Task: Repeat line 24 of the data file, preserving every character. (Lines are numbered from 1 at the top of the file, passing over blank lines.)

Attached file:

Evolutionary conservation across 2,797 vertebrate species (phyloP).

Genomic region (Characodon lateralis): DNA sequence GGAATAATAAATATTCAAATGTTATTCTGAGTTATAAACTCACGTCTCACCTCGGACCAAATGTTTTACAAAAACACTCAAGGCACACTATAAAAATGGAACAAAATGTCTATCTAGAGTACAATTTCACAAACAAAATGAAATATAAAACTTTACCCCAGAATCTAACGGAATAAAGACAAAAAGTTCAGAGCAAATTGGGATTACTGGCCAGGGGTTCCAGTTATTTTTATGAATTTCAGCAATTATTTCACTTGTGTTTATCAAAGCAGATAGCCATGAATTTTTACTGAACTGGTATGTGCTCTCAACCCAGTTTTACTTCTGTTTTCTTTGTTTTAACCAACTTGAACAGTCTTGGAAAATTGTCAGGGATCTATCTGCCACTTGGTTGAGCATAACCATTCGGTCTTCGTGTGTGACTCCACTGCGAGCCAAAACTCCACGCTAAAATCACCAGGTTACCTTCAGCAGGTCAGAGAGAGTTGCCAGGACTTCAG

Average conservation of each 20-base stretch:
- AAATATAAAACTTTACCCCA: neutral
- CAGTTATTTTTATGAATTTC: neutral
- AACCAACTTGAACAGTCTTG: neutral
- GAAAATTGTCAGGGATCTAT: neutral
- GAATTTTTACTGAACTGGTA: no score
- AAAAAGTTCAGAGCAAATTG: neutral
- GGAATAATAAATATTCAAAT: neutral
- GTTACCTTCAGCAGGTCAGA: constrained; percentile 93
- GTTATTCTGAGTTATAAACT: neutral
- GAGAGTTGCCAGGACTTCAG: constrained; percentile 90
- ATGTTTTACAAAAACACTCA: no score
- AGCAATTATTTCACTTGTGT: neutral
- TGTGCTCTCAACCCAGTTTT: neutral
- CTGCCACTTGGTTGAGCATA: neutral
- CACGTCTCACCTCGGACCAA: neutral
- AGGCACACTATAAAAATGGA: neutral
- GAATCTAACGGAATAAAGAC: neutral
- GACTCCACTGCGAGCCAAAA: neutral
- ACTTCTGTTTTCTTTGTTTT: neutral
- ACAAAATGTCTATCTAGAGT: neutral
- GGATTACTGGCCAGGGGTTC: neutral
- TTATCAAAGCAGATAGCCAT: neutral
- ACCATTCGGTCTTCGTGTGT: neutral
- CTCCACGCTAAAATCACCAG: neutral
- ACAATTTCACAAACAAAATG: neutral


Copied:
- GGATTACTGGCCAGGGGTTC: neutral